• palette -- palette has significantly more features and can go into a few of the CIE spaces, but requiring all computations to be done in linear encoding is a serious drawback, as if you just want a nice looking gradient in a game, linear Hsv will not get you that. It also is built on predefined models and doesn't support dynamic configuration. prisma supports considerably more color spaces, as well as multiple encodings and spaces which can be built at runtime. prisma also does not require you to specify a color space, as most applications don't really care and use the device color space or sRgb.

Prisma aims to support all the features of the above libraries, while making it up to the user how much complexity they need.

A Tour by Example:

Converting from Rgb to Hsv, manipulating hue, and converting back
#[macro_use] extern crate approx;
extern crate angular_units as angle;
# extern crate prisma;

use prisma::{Rgb, Hsv, FromColor};
use angle::Deg;

let rgb = Rgb::new(0.5, 0.75, 1.0);
let mut hsv = Hsv::from_color(&rgb);
let rgb = Rgb::from_color(&hsv);
assert_relative_eq!(rgb, Rgb::new(0.5, 1.0, 1.0), epsilon=1e-6);
Interpolating between two colors in Hsl.
#[macro_use] extern crate approx;
extern crate angular_units as angle;
# extern crate prisma;

use prisma::{Rgb, Hsl, FromColor, Lerp};
use angle::Deg;

let rgb1 = Rgb::new(0.8, 0.25, 0.0f32);
let rgb2 = Rgb::new(0.5, 0.66, 1.0);
// Specify the hue channel should use degrees
let hsl1: Hsl<_, Deg<f32>> = Hsl::from_color(&rgb1);
let hsl2 = Hsl::from_color(&rgb2);
// Note that hue channels will interpolate in the shortest direction. This is usually
// the expected behavior, but you can always go forward with `lerp_flat`.
let rgb_out = Rgb::from_color(&hsl1.lerp(&hsl2, 0.35));
assert_relative_eq!(rgb_out, Rgb::new(1.0, 0.045, 0.62648), epsilon=1e-4);
Converting from Rgb to Rgb
#[macro_use] extern crate approx;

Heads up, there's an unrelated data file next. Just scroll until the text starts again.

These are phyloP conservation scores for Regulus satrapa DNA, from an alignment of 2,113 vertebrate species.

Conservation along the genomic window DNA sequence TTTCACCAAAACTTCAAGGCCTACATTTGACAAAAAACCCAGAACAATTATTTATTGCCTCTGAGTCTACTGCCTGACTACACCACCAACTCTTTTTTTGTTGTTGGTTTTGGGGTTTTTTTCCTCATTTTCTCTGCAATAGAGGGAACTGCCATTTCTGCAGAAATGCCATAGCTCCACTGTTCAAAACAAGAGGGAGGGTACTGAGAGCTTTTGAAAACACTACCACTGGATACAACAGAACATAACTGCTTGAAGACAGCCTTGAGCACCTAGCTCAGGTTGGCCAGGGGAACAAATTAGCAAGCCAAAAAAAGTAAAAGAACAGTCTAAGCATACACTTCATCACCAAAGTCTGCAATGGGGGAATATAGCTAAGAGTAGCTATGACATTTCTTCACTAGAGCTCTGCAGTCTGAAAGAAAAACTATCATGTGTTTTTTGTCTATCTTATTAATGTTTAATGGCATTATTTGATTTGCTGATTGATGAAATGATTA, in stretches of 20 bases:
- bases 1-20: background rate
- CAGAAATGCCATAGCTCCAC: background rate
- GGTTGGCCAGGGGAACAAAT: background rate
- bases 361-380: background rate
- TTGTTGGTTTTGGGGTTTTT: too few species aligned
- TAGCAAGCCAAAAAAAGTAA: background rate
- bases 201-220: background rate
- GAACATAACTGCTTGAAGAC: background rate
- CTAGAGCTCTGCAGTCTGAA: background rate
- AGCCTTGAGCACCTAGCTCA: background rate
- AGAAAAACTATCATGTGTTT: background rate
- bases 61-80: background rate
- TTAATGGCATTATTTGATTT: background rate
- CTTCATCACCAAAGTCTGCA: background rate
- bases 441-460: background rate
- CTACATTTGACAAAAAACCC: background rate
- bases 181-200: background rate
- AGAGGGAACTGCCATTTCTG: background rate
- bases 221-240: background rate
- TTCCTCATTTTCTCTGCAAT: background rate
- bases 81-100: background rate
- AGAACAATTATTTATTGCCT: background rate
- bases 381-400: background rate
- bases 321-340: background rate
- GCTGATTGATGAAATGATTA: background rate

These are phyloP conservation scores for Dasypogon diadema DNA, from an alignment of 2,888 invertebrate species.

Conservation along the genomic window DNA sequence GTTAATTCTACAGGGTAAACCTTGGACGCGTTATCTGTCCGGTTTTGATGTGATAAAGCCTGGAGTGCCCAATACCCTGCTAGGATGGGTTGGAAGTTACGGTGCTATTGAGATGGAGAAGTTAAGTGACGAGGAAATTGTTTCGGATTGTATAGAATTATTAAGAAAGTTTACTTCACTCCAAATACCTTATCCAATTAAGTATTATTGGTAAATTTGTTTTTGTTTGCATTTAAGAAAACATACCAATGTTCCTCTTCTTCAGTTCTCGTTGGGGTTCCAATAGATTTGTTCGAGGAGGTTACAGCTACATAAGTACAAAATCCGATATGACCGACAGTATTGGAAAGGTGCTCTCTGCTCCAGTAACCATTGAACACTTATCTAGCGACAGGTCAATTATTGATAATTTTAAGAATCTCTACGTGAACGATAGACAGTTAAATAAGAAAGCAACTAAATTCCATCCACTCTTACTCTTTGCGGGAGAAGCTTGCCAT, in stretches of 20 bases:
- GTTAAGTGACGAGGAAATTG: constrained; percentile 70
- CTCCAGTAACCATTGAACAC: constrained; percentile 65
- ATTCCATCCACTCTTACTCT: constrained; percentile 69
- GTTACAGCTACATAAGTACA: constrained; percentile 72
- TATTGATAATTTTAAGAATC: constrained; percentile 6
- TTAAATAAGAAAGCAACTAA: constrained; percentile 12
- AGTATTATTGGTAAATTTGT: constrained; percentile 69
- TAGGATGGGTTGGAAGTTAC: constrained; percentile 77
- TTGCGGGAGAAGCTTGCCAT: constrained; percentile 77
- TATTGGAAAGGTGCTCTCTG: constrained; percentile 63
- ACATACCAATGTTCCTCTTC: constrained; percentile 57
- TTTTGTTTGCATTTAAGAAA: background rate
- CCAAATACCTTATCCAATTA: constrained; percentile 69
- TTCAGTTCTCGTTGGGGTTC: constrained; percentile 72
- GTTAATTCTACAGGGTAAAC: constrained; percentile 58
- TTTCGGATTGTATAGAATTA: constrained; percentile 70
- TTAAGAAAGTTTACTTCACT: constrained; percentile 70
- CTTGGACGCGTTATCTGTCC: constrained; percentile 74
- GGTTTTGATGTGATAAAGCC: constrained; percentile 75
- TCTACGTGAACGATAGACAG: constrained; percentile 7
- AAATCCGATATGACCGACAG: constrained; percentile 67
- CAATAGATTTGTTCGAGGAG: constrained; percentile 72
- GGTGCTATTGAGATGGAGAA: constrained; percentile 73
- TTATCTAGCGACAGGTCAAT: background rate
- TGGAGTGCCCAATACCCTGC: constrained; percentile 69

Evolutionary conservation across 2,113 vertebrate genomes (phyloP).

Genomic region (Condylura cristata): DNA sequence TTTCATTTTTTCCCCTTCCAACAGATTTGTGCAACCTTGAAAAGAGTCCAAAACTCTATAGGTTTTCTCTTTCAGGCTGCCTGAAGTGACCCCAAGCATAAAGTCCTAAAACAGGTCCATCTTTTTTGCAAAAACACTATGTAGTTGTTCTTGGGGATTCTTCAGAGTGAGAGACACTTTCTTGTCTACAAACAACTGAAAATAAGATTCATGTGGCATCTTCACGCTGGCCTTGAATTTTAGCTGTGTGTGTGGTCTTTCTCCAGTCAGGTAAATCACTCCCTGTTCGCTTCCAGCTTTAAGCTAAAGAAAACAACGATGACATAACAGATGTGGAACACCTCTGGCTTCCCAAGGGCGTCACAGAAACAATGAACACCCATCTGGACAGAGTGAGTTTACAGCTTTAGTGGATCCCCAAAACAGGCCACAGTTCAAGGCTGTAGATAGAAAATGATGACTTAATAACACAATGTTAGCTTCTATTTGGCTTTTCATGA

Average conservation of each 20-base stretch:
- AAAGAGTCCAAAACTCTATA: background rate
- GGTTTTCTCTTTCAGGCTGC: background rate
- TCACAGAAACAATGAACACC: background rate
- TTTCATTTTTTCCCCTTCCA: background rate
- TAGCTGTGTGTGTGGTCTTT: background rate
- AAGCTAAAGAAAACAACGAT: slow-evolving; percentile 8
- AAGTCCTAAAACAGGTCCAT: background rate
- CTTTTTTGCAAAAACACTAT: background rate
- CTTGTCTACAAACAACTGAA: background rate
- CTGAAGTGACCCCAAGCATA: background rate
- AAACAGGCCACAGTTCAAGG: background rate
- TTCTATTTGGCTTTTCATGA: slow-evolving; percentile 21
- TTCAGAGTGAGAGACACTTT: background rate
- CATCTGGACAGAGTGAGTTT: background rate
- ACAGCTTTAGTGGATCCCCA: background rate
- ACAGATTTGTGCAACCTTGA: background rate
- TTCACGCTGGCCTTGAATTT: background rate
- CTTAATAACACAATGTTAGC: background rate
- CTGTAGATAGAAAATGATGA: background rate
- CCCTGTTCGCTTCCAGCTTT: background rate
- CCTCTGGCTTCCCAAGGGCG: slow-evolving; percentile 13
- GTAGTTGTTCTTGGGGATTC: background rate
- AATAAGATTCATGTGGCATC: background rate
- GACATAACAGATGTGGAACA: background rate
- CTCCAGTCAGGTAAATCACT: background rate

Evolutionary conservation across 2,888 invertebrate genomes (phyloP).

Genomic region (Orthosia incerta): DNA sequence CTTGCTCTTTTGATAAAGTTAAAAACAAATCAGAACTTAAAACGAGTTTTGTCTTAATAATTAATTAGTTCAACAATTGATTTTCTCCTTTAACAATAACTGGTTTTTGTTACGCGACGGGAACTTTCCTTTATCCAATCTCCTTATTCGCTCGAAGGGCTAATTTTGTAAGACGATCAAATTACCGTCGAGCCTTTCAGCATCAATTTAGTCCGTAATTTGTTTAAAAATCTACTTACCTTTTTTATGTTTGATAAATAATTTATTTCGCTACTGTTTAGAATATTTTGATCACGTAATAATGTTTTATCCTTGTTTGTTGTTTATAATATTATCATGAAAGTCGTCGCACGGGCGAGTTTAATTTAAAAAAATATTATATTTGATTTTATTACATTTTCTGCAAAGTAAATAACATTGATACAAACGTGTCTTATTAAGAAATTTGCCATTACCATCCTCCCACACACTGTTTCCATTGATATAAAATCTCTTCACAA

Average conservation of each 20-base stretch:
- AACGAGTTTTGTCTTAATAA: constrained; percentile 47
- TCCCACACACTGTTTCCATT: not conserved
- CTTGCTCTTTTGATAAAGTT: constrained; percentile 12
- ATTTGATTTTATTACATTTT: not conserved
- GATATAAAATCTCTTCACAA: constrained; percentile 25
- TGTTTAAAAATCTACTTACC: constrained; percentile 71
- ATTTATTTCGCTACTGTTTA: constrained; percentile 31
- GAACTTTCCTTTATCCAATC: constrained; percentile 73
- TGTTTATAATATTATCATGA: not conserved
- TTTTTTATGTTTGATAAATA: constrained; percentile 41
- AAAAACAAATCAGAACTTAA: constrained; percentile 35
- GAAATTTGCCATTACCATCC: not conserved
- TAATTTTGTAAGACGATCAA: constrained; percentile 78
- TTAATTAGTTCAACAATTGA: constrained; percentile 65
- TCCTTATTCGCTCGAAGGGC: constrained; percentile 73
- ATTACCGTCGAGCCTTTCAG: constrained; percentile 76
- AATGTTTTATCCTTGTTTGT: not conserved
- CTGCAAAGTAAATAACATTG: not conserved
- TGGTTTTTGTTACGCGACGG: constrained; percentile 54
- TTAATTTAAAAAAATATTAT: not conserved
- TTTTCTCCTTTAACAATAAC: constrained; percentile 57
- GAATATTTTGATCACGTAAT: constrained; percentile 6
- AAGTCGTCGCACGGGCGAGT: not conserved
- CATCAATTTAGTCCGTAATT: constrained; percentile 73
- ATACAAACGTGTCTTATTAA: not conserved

# extern crate prisma;

use prisma::Rgb;

let rgb_in = Rgb::new(100, 200, 255u8);
let rgb_out: Rgb<f32> = rgb_in.color_cast();
assert_relative_eq!(rgb_out, Rgb::new(0.39216, 0.78431, 1.0), epsilon=1e-4);
Convert from sRgb encoded to linear encoded Rgb
#[macro_use] extern crate approx;
# extern crate prisma;

use prisma::Rgb;
use prisma::encoding::{EncodableColor, TranscodableColor, SrgbEncoding};

// This returns a `EncodedColor<Rgb<f32>, SrgbEncoding>`
// Note: no encodind is done. `srgb_encoded` says that this value is already in sRgb encoding.
let rgb_srgb = Rgb::new(0.5, 1.0, 0.25f32).srgb_encoded();
// Decode goes from an encoding to linear.
let rgb_linear = rgb_srgb.clone().decode();
assert_relative_eq!(rgb_linear, Rgb::new(0.21404, 1.0, 0.05088).linear(), epsilon=1e-4);
// We can then go back with `encode`
let rgb_out = rgb_linear.encode(SrgbEncoding);
assert_relative_eq!(rgb_out, rgb_srgb, epsilon=1e-6);
Going to XYZ
#[macro_use] extern crate approx;
# extern crate prisma;

use prisma::{Rgb, Xyz};
use prisma::encoding::{EncodableColor, TranscodableColor};
use prisma::color_space::{ColorSpace, EncodedColorSpace, NamedColorSpace, ConvertToXyz};
use prisma::color_space::presets::sRgb;

let rgb = Rgb::new(0.25, 0.5, 0.75f32).srgb_encoded();
let color_space = sRgb::get_color_space();
// In this case, since rgb and color_space know their own encodings, the conversion to linear
// is automatic.
let xyz = color_space.convert_to_xyz(&rgb);
assert_relative_eq!(xyz, Xyz::new(0.191803, 0.201605, 0.523050), epsilon=1e-5);